In the heartlands, they fear the attacks herald the Apocalypse

Click to follow
The Independent US

Lloyd Pulley took one look at the images of destruction unfolding on his television set two weeks ago and had no doubt what it portended.

"The fact is, the kingdoms of this world cannot continue much longer," he wrote in a stark message that has since been posted on the home page of a Christian Coalition website. Look at Revelations, Chapter 18, he continued, citing from the scriptures: "In one hour your judgement is come!" One might think it a touch eccentric, or extreme, to view the attacks on New York and Washington as a harbinger of the Apocalypse. But the thought is preoccupying the minds of tens of millions of Americans.

Just look at the books the country is buying. The current top ten bestsellers, as measured by Amazon.com and major retailers such as Borders and Barnes & Noble, include a weighty tome about the dangers of germ warfare, two editions of the millennial prophecies of Nostradamus, andDesecration: Antichrist Takes the Throne, the latest instalment in a series of fundamentalist thrillers about the end of the world.

Such reading material suggests the sort of imagined scenarios that evangelical Christians – and there are an estimated 75 million of them in the United States – have been debating for years. Even before last Tuesday, Nostradamus was believed to have pointed to attack on New York as a portent of doom. Since September 11, his prophecies (as well as countless hoax variants) have been speeding their way around the internet with a very real urgency.

A new film deliberately seized on the apocalyptic gloom in its marketing. "Revelation spoke of mankind's final days. That time has arrived," reads the advert for Megiddo, a sequel to the surprise end-of-the-world hit of 1999, The Omega Code. The movie, made by the fundamentalist Trinity Broadcast Network and starring Michael York, did the briskest business of any US film released at the weekend.

Clearly, in the current climate, one does not have to be a fundamentalist to fear for the future of the planet. At churches up and down the nation, pastors and preachers are reporting considerable angst about how much longer the planet has got, and not all of them are discouraged.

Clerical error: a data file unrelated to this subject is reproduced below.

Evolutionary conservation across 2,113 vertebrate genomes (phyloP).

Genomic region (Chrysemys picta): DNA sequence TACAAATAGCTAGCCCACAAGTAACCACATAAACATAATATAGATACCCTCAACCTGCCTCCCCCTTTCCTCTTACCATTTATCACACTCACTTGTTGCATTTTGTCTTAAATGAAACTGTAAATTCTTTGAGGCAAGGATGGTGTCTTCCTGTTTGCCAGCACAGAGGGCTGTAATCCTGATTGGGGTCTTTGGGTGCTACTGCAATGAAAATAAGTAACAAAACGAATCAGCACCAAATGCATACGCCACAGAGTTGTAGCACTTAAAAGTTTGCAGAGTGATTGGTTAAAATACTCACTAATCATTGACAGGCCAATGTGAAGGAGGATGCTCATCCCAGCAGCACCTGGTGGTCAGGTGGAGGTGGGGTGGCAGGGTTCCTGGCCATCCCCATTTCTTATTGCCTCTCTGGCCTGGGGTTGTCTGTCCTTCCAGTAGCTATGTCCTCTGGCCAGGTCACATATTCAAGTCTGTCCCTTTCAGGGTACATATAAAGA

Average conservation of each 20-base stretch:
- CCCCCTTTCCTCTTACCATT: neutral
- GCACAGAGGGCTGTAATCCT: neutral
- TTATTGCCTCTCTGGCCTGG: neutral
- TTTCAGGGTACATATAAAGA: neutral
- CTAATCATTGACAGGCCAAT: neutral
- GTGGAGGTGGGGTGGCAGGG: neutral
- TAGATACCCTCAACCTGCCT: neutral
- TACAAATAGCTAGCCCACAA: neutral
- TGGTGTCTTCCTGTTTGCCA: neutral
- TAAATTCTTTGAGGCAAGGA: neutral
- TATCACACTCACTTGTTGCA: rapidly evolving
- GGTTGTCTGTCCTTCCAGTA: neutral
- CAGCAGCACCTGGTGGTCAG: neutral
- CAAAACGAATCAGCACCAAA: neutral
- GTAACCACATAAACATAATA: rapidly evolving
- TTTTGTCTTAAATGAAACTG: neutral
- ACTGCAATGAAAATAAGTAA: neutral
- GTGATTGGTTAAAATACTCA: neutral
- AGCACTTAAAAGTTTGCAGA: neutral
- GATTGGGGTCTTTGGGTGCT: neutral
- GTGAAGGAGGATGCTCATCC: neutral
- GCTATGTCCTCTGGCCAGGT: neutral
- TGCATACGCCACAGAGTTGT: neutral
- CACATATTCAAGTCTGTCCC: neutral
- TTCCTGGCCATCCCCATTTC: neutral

"We are in an age where global issues are lived out in Book of Revelations-type terms," said Scott Bauer, pastor at a vast Pentecostal church in Los Angeles called the Church On The Way. "The Bible teaches us that every generation may be the last one. I don't know if people are afraid of that as such, but there is a sobriety that this is a different crisis from others we have faced." Pastor Bauer was careful in his phraseology, partly because his particular church believes that events can be altered by the power of prayer (and his 10,000-strong congregation has been praying a lot). Partly, too, there is a desire not to alarm people further when they are alarmed enough by facts.

Privately, however, many rank-and-file believers are sure that the End Times are upon us. "I have a couple of relatives who are fundamentalist Christians, and they are convinced this is it, this is the end," said Joel Dyer, an author and journalist specialising in heartland America and its frequently misunderstood view of the world.

If discussion of the Apocalypse has not been more widespread, Mr Dyer says, that is only because the shock of the attacks is still too fresh. "There is an incredible sense of people being just stunned. Wait a bit, though, and it'll be just like the heyday of The Late Great Planet Earth," he said, referring to a surprise bestselling book from the 1970s that first introduced End Times thinking to a mass audience.

The first attack on the World Trade Centre, in 1993, triggered a flurry of interest in Nostradamus. Since then, Osama bin Laden has been alternatively identified as the Antichrist of Revelations or the "little horn" that will bring civilisation to its knees. American fundamentalists are divided broadly into two groups: those who believe the real sign of Armageddon will come when all pure-living Christians are transported directly to Heaven (a moment known as the Rapture), and those who believe the world is in for seven years of indescribable torment first, the period of Tribulation.

Among those who belong to the second, generally more radical group is Pat Robertson, the erstwhile presidential candidate, key right-wing supporter of President Bush and head of the Christian Coalition, which is posting Mr Pulley's statement on its websites. Mr Robertson has not spoken publicly for a week about his views on the day of judgement, but he did host a television programme in which he and his guest, Jerry Falwell, agreed America had been punished for turning away from God.

"We have insulted God at the highest level of our government. Then, we say, 'Why does this happen?'," Mr Robertson said in a subsequent statement. "It is happening because God Almighty is lifting his protection from us."

The comments by Mr Falwell and Mr Robertson provoked a wave of revulsion in the media, forcing them to backtrack somewhat. Their sentiments, however, have been standard fare in the American heartland – Kansas, say, or Oklahoma, or the remoter Pacific Northwest – for years.

Comments